Brazil’s ‘coolest export since the bikini wax’
Brazil leads the world in ethanol production, creating the biofuel from sugar cane. That same cheap and plentiful ingredient goes into cachaca (kah-SHAH-sah), the rum-like spirit of the country. It’s what gives a unique kick to the caipirinha, the national cocktail, which ranks as Brazil’s coolest export since the bossa nova and the bikini wax.
Cachaca is the third most consumed spirit (after vodka and soju) in the world. The drink began to catch on in Southern California in 2004, but like Mexico’s tequila, cachaca recently has gone upscale with a handful of new luxury brands, such as Agua Luca, Cabana and Leblon.
Some sip cachaca straight, and any of the aforementioned labels reward that effort, but it reaches its full potential when mixed with muddled limes and sugar in the crisp caipirinha, a cooling cocktail that nimbly straddles the sweet-sour line. Cariocas, as residents of Rio call themselves, pack the two outposts of Academia da Cachaca, where nearly 100 labels of the stuff are available, along with many variations of the caipirinha, to quench their thirst.
Locally, drop in at Bar Nineteen12 at the Beverly Hills Hotel or Ciudad in downtown L.A. to try a classic caipirinha made with fresh ingredients.
Ciudad, 445 S. Figueroa St., Los Angeles, (213) 486-5171; Bar Nineteen12, Beverly Hills Hotel, 9641 Sunset Blvd., Beverly Hills, (310) 273-1912.
Love child of the blackberry and raspberry
Cambria, Calif., is almost too precious, a town made of candles and butterflies. It’s what the world would look like if your grammy were in charge. But Cambria also is a prime nesting place of the underappreciated olallieberry.
“We have so many guests who are surprised to learn that it’s a real berry,” says Marjorie Ott of the Olallieberry Inn. “They think we made it up.”
Well, someone did. The olallieberry (pronounced oh-LA-la-berry) is the love child of the blackberry and European red raspberry. Developed at Oregon State in the late ‘40s for use in the Northwest, the olallieberry thrived better in California. It is found in moist, temperate zones such as Santa Cruz and around Cambria, where it’s used in pies, preserves, lemonade and other sweet treats.
Larger and more tart than a blackberry, the olallie holds up well in baking. It has zing; it has character. So why isn’t this berry more prevalent?
“They are low-producing when compared to a grape or tomato plant,” says Aaron Linn of Linn’s Fruit Bin. Although Linn’s sells olallieberry products all year, the actual berry season is short--the end of May to the end of July.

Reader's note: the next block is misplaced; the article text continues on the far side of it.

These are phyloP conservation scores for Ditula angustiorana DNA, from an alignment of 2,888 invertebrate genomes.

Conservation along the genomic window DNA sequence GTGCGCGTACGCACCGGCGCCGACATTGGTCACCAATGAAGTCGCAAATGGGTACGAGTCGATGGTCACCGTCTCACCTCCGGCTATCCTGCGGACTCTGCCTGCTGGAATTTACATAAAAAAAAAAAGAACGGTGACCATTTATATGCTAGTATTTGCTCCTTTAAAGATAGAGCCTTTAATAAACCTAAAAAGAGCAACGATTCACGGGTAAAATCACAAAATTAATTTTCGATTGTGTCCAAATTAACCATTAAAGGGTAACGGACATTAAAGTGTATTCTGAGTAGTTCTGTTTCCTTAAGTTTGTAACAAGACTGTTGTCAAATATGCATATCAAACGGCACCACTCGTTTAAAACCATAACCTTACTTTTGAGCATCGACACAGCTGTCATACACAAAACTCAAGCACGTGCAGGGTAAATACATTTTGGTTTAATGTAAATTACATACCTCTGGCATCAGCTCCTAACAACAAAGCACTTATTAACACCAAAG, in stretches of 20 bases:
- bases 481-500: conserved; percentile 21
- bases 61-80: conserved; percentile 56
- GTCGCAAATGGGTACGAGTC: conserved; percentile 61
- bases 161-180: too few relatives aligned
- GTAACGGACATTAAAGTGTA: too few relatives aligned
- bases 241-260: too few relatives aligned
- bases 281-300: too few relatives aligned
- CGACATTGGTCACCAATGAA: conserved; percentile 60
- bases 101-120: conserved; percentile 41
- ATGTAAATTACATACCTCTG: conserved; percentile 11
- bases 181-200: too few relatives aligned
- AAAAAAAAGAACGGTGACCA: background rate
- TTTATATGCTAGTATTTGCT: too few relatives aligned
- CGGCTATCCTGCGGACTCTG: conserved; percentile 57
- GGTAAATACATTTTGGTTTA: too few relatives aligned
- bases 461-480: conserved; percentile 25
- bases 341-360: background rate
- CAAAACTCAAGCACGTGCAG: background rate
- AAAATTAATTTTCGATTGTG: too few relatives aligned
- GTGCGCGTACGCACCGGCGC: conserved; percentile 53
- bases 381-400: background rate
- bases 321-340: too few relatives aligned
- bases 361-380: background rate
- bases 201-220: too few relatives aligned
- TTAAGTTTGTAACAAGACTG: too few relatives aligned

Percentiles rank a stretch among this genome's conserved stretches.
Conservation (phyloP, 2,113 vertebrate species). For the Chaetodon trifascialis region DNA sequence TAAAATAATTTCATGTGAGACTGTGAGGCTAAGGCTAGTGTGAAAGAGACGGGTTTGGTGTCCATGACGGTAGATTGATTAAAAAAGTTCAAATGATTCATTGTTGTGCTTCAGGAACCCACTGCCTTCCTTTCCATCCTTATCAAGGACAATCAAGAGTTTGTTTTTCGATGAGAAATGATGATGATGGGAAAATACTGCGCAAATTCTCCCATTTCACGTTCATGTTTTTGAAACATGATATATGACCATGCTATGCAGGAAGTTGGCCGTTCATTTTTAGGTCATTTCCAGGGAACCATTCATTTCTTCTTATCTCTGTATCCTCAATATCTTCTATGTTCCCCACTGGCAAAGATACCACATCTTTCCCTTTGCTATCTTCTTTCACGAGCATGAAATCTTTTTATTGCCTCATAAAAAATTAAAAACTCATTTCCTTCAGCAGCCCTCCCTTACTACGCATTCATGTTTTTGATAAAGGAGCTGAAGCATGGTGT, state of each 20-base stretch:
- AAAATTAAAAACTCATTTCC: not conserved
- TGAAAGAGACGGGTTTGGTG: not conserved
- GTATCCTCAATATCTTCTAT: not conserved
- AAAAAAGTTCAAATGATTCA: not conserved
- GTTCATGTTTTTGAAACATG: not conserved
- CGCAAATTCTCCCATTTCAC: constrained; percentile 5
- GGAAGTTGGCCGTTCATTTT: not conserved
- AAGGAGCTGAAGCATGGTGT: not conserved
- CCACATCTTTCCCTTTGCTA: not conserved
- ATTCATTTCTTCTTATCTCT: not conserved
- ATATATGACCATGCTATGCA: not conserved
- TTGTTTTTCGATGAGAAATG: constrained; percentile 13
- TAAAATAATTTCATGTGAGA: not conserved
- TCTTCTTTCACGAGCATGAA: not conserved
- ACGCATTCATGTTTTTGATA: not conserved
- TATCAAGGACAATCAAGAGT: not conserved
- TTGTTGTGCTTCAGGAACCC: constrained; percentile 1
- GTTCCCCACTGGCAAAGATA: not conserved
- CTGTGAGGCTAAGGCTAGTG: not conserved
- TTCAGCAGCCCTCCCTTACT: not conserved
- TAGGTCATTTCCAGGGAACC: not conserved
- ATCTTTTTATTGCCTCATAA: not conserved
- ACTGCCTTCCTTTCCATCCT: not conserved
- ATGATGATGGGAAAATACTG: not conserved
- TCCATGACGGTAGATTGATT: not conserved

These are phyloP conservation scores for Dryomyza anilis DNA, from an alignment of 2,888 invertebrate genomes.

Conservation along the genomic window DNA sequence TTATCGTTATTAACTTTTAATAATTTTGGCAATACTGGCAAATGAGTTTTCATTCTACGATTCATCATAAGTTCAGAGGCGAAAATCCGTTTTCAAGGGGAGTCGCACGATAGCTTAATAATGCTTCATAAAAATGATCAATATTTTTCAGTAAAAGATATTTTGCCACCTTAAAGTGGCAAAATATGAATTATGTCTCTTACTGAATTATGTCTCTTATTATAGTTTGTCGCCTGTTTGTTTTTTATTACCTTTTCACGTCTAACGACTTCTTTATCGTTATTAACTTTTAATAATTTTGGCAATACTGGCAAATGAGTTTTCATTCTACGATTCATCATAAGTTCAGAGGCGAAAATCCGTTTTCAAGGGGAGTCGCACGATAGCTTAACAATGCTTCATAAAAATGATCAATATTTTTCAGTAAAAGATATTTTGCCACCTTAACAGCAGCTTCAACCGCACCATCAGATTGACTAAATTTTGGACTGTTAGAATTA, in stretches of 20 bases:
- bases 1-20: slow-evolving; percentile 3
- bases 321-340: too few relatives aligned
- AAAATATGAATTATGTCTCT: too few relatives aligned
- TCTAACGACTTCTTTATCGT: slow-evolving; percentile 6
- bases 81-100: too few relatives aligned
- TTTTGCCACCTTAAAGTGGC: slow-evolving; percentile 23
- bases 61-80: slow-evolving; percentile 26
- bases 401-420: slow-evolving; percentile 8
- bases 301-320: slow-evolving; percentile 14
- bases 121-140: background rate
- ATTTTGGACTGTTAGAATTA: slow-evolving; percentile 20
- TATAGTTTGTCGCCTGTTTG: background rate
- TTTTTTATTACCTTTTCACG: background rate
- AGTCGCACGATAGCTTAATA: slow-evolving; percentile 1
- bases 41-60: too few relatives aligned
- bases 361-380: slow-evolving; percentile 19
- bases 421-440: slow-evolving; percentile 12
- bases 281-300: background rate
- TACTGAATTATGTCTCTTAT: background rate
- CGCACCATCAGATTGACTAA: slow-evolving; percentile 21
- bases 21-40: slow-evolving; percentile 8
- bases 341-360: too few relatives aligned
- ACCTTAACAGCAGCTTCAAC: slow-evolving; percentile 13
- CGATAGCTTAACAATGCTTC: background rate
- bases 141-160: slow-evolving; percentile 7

Somehow, little berry, that only makes me want you more.
Linn’s Fruit Bin, www.linnsfruitbin.com.
Hot brews from the coffee capital
In Seattle, hometown of Starbucks, coffee is a topic locals debate with buzz-induced fervor. Among the city’s most beloved indie purveyors:
Caffe Vita’s employees locked their back-alley dumpsters when spies from other companies began making nighttime dives to find out what goes into Vita’s divine espresso blend. Its execs travel the coffee-producing world to establish trade with farmers. At home, they oversee a small roasting factory and four cafes where customers can get their fill. www.caffevita.com.
Espresso Vivace comes up whenever you ask Seattle residents about their favorite coffee roaster. There’s usually a line of customers out the door waiting for its dark, rich espresso, which has won a devoted fan base. www.espressovivace.com.
Lighthouse Roasters has just one location, though its owner is considering a new store in San Francisco. Its small space (six tables) is presided over by the redhead manning the bar. This is Chris Wilson, who says, “It’s not really my boss’ vision to take over the world.” (206) 634-3140, www.lighthouseroasters.com.
Bauhaus Books & Coffee best embodies the Seattle ethic; it’s an urban gem that attracts an eclectic intellectual crowd. Floor-to-ceiling windows afford a view of the Space Needle. In the staircase, a bulletin board overflows with community messages. (206) 625-1600.
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